PARIS (Reuters Breakingviews) - Coco Chanel once remarked that “fashion passes, style remains”. The French billionaire brothers who own Chanel will undoubtedly replay those words in their heads as the fashion industry mourns Karl Lagerfeld’s passing. The iconic German designer, who for 36 years led the catwalk for the Parisian fashion house, was 85. A normal company might use the occasion to sell the business while it’s still enviously coveted. But a deal looks a long way off.
Chanel, founded in 1910, is the last single belle of the global fashion ball. It sells nearly $10 billion of perfume, clothing and make-up annually, growing at a 10 percent clip, according to a rare glimpse into its finances provided by a corporate restructuring last year. Around the multiple of sales that rival LVMH fetches, a purchase of Chanel would cost upwards of $40 billion. LVMH boss Bernard Arnault, whose firm has about enough firepower to finance such a deal, was notably quick with his public condolences for Lagerfeld today.
Though the possibility of a Chanel trade has enchanted a generation of Parisian investment bankers, the music emanating from the atelier is unequivocal. “We are amazingly solid financially and we can keep our status as a private, independent company for the next few centuries,” Chanel’s CFO told Reuters last June. Of course, the passing of Lagerfeld is a moment for reflection. But history helps when interpreting Chanel.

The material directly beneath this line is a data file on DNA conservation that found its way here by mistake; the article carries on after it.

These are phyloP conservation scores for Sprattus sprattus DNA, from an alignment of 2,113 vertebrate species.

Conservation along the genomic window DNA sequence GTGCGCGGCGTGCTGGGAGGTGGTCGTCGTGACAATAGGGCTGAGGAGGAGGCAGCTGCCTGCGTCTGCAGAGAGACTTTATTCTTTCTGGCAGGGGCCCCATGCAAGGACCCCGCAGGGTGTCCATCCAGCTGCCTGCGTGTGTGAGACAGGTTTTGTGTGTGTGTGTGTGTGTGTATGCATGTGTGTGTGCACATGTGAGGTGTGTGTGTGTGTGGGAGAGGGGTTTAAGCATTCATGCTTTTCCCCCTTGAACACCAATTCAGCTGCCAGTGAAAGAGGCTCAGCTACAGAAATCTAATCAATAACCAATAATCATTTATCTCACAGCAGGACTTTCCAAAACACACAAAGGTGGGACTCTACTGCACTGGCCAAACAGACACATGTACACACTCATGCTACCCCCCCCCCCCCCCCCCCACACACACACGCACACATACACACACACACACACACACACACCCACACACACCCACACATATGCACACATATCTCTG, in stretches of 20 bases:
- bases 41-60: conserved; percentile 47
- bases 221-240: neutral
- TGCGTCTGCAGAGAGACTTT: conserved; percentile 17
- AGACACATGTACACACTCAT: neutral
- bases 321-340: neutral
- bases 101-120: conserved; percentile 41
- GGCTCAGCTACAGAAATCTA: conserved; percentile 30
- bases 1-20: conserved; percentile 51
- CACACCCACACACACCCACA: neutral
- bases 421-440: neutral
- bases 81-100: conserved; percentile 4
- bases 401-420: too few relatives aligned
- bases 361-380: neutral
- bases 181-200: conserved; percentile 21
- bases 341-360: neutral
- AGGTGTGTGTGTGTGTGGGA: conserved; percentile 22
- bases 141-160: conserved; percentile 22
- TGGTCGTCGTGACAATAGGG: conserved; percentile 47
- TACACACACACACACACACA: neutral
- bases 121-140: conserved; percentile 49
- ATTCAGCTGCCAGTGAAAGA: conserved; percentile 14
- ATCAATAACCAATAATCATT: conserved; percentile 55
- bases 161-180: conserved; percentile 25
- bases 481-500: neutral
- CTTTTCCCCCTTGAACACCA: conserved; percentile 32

It’s the oft-quoted founder whom customers think of when dousing their necklines with Chanel No. 5. But without the Wertheimer family, Chanel might just be another forgotten dressmaker. In 1924, Chanel contracted with Pierre Wertheimer, the grandfather of current owners, Alain and Gérard, to create a firm he controlled, to make and sell Chanel perfume.
It was a smashing success. So much so that Chanel tried to take the business back in 1941, using her Aryan status to petition for confiscation under the Third Reich. The Jewish Wertheimer, anticipating such a possibility, had already transferred control to a Christian Frenchman who collaborated and sold arms to the Nazis. After the war, he returned Chanel to Wertheimer, whom Coco called “the bandit who screwed me”.
The Wertheimer brothers are both around 70, but have time – and the genealogical fortitude - to let Virginie Viard pick up Lagerfeld’s scissors and prove that style does indeed endure despite the passing of fashion.
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